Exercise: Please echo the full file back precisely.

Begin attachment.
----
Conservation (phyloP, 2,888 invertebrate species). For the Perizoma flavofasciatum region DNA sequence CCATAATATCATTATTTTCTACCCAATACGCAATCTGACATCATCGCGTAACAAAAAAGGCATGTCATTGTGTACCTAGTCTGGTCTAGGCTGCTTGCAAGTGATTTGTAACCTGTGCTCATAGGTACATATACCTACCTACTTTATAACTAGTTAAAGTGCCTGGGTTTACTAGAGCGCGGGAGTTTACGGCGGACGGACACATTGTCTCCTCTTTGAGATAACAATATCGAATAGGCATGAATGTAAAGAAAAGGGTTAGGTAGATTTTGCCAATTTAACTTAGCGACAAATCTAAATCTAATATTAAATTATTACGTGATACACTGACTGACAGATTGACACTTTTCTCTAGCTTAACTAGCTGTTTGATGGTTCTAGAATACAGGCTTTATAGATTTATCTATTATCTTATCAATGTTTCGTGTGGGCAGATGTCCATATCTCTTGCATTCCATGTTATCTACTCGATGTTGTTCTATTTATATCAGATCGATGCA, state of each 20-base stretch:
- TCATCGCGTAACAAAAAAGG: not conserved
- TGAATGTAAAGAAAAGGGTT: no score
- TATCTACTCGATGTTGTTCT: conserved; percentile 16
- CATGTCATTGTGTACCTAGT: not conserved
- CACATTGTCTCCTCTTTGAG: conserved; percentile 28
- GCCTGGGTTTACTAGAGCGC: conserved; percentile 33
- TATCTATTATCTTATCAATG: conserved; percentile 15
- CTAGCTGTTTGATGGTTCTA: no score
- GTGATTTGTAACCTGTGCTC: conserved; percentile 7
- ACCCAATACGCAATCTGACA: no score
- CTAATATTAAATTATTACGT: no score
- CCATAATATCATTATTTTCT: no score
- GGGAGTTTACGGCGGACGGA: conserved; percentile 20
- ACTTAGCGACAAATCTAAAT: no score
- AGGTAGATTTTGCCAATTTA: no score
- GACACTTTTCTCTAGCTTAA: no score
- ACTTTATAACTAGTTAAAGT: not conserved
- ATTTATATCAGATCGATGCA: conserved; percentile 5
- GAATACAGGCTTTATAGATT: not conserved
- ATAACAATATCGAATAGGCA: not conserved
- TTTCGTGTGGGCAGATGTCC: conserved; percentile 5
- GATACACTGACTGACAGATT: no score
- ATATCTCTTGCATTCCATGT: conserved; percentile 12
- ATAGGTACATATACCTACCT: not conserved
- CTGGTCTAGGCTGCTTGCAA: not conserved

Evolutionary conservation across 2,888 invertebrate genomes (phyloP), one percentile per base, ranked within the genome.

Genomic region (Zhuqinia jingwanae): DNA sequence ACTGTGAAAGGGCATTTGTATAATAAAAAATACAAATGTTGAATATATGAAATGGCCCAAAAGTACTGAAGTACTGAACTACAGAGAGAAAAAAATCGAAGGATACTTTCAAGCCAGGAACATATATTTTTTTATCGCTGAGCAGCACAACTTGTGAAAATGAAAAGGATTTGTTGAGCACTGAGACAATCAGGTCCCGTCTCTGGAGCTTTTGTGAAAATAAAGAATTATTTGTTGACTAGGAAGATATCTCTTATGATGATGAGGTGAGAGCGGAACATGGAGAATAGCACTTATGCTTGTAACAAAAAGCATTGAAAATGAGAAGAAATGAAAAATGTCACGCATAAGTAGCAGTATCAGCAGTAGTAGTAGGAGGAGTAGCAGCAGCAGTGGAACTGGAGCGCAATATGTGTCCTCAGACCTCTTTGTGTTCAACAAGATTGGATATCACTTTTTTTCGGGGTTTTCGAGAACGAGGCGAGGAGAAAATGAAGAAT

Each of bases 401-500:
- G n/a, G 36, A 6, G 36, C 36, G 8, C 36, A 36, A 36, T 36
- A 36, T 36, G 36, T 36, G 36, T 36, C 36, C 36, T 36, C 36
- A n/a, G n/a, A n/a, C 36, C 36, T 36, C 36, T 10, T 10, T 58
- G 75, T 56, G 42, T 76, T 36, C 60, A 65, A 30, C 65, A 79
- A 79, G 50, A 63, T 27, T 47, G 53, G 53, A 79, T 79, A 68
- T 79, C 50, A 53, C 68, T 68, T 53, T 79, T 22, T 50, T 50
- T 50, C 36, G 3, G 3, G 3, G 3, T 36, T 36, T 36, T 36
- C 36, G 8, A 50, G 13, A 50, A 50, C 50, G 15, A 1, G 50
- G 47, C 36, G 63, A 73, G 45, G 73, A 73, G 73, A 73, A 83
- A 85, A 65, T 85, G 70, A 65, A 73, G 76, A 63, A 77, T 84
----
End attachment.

Conservation (phyloP, 2,888 invertebrate species). For the Perizoma flavofasciatum region DNA sequence CCATAATATCATTATTTTCTACCCAATACGCAATCTGACATCATCGCGTAACAAAAAAGGCATGTCATTGTGTACCTAGTCTGGTCTAGGCTGCTTGCAAGTGATTTGTAACCTGTGCTCATAGGTACATATACCTACCTACTTTATAACTAGTTAAAGTGCCTGGGTTTACTAGAGCGCGGGAGTTTACGGCGGACGGACACATTGTCTCCTCTTTGAGATAACAATATCGAATAGGCATGAATGTAAAGAAAAGGGTTAGGTAGATTTTGCCAATTTAACTTAGCGACAAATCTAAATCTAATATTAAATTATTACGTGATACACTGACTGACAGATTGACACTTTTCTCTAGCTTAACTAGCTGTTTGATGGTTCTAGAATACAGGCTTTATAGATTTATCTATTATCTTATCAATGTTTCGTGTGGGCAGATGTCCATATCTCTTGCATTCCATGTTATCTACTCGATGTTGTTCTATTTATATCAGATCGATGCA, state of each 20-base stretch:
- TCATCGCGTAACAAAAAAGG: not conserved
- TGAATGTAAAGAAAAGGGTT: no score
- TATCTACTCGATGTTGTTCT: conserved; percentile 16
- CATGTCATTGTGTACCTAGT: not conserved
- CACATTGTCTCCTCTTTGAG: conserved; percentile 28
- GCCTGGGTTTACTAGAGCGC: conserved; percentile 33
- TATCTATTATCTTATCAATG: conserved; percentile 15
- CTAGCTGTTTGATGGTTCTA: no score
- GTGATTTGTAACCTGTGCTC: conserved; percentile 7
- ACCCAATACGCAATCTGACA: no score
- CTAATATTAAATTATTACGT: no score
- CCATAATATCATTATTTTCT: no score
- GGGAGTTTACGGCGGACGGA: conserved; percentile 20
- ACTTAGCGACAAATCTAAAT: no score
- AGGTAGATTTTGCCAATTTA: no score
- GACACTTTTCTCTAGCTTAA: no score
- ACTTTATAACTAGTTAAAGT: not conserved
- ATTTATATCAGATCGATGCA: conserved; percentile 5
- GAATACAGGCTTTATAGATT: not conserved
- ATAACAATATCGAATAGGCA: not conserved
- TTTCGTGTGGGCAGATGTCC: conserved; percentile 5
- GATACACTGACTGACAGATT: no score
- ATATCTCTTGCATTCCATGT: conserved; percentile 12
- ATAGGTACATATACCTACCT: not conserved
- CTGGTCTAGGCTGCTTGCAA: not conserved

Evolutionary conservation across 2,888 invertebrate genomes (phyloP), one percentile per base, ranked within the genome.

Genomic region (Zhuqinia jingwanae): DNA sequence ACTGTGAAAGGGCATTTGTATAATAAAAAATACAAATGTTGAATATATGAAATGGCCCAAAAGTACTGAAGTACTGAACTACAGAGAGAAAAAAATCGAAGGATACTTTCAAGCCAGGAACATATATTTTTTTATCGCTGAGCAGCACAACTTGTGAAAATGAAAAGGATTTGTTGAGCACTGAGACAATCAGGTCCCGTCTCTGGAGCTTTTGTGAAAATAAAGAATTATTTGTTGACTAGGAAGATATCTCTTATGATGATGAGGTGAGAGCGGAACATGGAGAATAGCACTTATGCTTGTAACAAAAAGCATTGAAAATGAGAAGAAATGAAAAATGTCACGCATAAGTAGCAGTATCAGCAGTAGTAGTAGGAGGAGTAGCAGCAGCAGTGGAACTGGAGCGCAATATGTGTCCTCAGACCTCTTTGTGTTCAACAAGATTGGATATCACTTTTTTTCGGGGTTTTCGAGAACGAGGCGAGGAGAAAATGAAGAAT

Each of bases 401-500:
- G n/a, G 36, A 6, G 36, C 36, G 8, C 36, A 36, A 36, T 36
- A 36, T 36, G 36, T 36, G 36, T 36, C 36, C 36, T 36, C 36
- A n/a, G n/a, A n/a, C 36, C 36, T 36, C 36, T 10, T 10, T 58
- G 75, T 56, G 42, T 76, T 36, C 60, A 65, A 30, C 65, A 79
- A 79, G 50, A 63, T 27, T 47, G 53, G 53, A 79, T 79, A 68
- T 79, C 50, A 53, C 68, T 68, T 53, T 79, T 22, T 50, T 50
- T 50, C 36, G 3, G 3, G 3, G 3, T 36, T 36, T 36, T 36
- C 36, G 8, A 50, G 13, A 50, A 50, C 50, G 15, A 1, G 50
- G 47, C 36, G 63, A 73, G 45, G 73, A 73, G 73, A 73, A 83
- A 85, A 65, T 85, G 70, A 65, A 73, G 76, A 63, A 77, T 84